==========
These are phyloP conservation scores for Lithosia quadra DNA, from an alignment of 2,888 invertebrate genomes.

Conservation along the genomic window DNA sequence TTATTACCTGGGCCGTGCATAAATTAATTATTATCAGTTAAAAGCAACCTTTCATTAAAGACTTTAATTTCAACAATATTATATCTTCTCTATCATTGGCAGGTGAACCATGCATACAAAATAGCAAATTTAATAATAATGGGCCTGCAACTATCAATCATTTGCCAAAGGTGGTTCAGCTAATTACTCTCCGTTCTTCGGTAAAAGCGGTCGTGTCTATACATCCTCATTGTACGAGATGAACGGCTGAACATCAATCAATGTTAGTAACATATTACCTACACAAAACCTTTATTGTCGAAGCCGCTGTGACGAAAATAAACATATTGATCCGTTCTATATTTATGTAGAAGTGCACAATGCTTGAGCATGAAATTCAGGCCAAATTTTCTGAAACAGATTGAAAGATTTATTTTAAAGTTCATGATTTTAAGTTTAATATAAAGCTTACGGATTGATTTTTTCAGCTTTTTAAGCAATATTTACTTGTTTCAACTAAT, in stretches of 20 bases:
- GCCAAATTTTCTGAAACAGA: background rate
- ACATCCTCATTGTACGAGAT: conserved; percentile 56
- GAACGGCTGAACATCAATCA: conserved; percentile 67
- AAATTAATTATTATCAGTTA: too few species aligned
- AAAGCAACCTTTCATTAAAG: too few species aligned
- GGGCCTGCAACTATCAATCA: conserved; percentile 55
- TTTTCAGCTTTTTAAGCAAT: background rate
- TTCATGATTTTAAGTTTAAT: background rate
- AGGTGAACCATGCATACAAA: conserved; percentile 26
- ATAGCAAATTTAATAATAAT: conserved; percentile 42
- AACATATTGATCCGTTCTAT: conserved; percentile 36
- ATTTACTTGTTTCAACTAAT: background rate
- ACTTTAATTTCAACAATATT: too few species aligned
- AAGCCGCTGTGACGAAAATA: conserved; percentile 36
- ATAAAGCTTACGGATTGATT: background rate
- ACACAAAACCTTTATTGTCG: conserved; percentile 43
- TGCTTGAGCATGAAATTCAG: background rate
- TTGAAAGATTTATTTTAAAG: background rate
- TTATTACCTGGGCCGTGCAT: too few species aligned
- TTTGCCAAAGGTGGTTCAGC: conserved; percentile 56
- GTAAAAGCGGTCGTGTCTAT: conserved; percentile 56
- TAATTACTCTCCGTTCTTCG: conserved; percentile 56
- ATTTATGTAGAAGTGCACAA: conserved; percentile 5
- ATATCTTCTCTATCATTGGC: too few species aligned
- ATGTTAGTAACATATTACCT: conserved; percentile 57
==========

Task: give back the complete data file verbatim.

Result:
These are phyloP conservation scores for Lithosia quadra DNA, from an alignment of 2,888 invertebrate genomes.

Conservation along the genomic window DNA sequence TTATTACCTGGGCCGTGCATAAATTAATTATTATCAGTTAAAAGCAACCTTTCATTAAAGACTTTAATTTCAACAATATTATATCTTCTCTATCATTGGCAGGTGAACCATGCATACAAAATAGCAAATTTAATAATAATGGGCCTGCAACTATCAATCATTTGCCAAAGGTGGTTCAGCTAATTACTCTCCGTTCTTCGGTAAAAGCGGTCGTGTCTATACATCCTCATTGTACGAGATGAACGGCTGAACATCAATCAATGTTAGTAACATATTACCTACACAAAACCTTTATTGTCGAAGCCGCTGTGACGAAAATAAACATATTGATCCGTTCTATATTTATGTAGAAGTGCACAATGCTTGAGCATGAAATTCAGGCCAAATTTTCTGAAACAGATTGAAAGATTTATTTTAAAGTTCATGATTTTAAGTTTAATATAAAGCTTACGGATTGATTTTTTCAGCTTTTTAAGCAATATTTACTTGTTTCAACTAAT, in stretches of 20 bases:
- GCCAAATTTTCTGAAACAGA: background rate
- ACATCCTCATTGTACGAGAT: conserved; percentile 56
- GAACGGCTGAACATCAATCA: conserved; percentile 67
- AAATTAATTATTATCAGTTA: too few species aligned
- AAAGCAACCTTTCATTAAAG: too few species aligned
- GGGCCTGCAACTATCAATCA: conserved; percentile 55
- TTTTCAGCTTTTTAAGCAAT: background rate
- TTCATGATTTTAAGTTTAAT: background rate
- AGGTGAACCATGCATACAAA: conserved; percentile 26
- ATAGCAAATTTAATAATAAT: conserved; percentile 42
- AACATATTGATCCGTTCTAT: conserved; percentile 36
- ATTTACTTGTTTCAACTAAT: background rate
- ACTTTAATTTCAACAATATT: too few species aligned
- AAGCCGCTGTGACGAAAATA: conserved; percentile 36
- ATAAAGCTTACGGATTGATT: background rate
- ACACAAAACCTTTATTGTCG: conserved; percentile 43
- TGCTTGAGCATGAAATTCAG: background rate
- TTGAAAGATTTATTTTAAAG: background rate
- TTATTACCTGGGCCGTGCAT: too few species aligned
- TTTGCCAAAGGTGGTTCAGC: conserved; percentile 56
- GTAAAAGCGGTCGTGTCTAT: conserved; percentile 56
- TAATTACTCTCCGTTCTTCG: conserved; percentile 56
- ATTTATGTAGAAGTGCACAA: conserved; percentile 5
- ATATCTTCTCTATCATTGGC: too few species aligned
- ATGTTAGTAACATATTACCT: conserved; percentile 57